Abstract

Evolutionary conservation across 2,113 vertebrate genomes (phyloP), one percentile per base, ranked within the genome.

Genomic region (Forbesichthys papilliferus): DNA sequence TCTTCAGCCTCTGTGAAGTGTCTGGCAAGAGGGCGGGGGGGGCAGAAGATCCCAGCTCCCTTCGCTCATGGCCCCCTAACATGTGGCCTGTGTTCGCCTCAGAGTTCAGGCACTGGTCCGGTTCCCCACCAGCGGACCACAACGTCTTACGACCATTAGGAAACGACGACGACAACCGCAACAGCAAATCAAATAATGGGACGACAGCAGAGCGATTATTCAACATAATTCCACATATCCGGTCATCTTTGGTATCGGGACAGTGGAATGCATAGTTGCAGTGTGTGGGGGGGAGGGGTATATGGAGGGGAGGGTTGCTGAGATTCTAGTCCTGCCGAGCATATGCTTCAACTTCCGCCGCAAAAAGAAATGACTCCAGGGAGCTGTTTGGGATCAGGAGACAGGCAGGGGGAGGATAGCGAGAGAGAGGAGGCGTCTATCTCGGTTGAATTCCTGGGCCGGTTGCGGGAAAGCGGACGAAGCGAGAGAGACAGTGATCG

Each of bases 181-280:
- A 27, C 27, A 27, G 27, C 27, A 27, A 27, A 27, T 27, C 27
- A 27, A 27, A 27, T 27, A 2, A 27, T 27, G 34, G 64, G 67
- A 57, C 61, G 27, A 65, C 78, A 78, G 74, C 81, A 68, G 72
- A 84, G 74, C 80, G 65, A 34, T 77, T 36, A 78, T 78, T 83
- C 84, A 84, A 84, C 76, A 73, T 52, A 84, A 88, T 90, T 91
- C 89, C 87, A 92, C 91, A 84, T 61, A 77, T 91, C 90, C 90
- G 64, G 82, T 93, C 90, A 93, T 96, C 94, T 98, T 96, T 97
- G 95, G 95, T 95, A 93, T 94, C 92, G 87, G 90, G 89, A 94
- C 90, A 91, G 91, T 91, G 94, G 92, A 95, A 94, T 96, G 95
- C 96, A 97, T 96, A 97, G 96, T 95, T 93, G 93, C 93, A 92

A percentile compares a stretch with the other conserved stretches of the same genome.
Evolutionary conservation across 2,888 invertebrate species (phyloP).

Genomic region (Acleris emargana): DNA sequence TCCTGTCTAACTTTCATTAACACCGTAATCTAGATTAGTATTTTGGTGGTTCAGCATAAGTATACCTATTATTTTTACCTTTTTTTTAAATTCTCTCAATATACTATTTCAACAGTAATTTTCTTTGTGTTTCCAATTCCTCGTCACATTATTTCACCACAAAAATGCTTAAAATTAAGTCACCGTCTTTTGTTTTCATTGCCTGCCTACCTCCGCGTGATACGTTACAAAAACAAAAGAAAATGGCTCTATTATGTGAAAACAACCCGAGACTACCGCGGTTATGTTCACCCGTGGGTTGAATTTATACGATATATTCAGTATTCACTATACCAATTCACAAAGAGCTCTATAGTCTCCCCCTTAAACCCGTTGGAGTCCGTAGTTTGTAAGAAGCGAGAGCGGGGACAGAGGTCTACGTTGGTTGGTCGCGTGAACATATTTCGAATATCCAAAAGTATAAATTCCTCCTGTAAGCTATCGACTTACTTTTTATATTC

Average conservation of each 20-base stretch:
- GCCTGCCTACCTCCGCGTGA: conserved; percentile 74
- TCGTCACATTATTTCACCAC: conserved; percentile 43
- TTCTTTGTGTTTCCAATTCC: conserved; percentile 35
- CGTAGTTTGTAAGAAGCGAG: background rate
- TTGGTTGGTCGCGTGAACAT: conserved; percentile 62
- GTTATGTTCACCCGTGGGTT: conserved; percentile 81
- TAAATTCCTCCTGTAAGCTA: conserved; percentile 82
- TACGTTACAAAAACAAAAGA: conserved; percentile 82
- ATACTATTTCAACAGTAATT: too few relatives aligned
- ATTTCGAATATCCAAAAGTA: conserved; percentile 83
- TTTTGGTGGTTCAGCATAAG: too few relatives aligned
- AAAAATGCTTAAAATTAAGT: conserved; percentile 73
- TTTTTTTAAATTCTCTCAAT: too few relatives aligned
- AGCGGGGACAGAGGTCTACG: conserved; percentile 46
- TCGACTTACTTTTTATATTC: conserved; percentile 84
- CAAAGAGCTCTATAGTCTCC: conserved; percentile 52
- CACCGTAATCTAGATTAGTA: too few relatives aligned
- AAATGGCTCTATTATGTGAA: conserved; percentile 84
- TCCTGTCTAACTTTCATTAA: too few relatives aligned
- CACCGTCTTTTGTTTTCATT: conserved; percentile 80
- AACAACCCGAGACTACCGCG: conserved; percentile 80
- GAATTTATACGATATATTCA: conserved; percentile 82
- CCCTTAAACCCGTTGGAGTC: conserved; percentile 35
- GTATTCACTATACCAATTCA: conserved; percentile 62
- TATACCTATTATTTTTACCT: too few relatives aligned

Laser probe 40Ar/39Ar dating of quartz phenocrysts with rhyolite glass inclusions from the Bishop Tuff air-fall and ignimbrite deposits reveals that the Long Valley magma system existed as a long-lived silicic magma chamber throughout most of the Pleistocene. Sanidine phenocryst and matrix glass analyses show that the Bishop Tuff eruption occurred at 759 ± 1 to 761 ± 1 ka. Initial and radiogenic Ar isotope ratios indicate isotopic equilibrium between the sanidine phenocrysts and their host melt at the time of eruption. The quartz phenocrysts, in contrast, the most abundant phenocryst phase of the Bishop rhyolite, crystallized, trapped their glass inclusions, and became a closed system with respect to Ar at 1.89 ± 0.03 to 2.3 ± 0.3 Ma. Consequently, the Bishop rhyolite magma already resided in the Long Valley basement and had formed most of its quartz phenocrysts ∼1.1 m.y. before its principal eruption, providing important constraints on the longevity of large silicic magma chambers.

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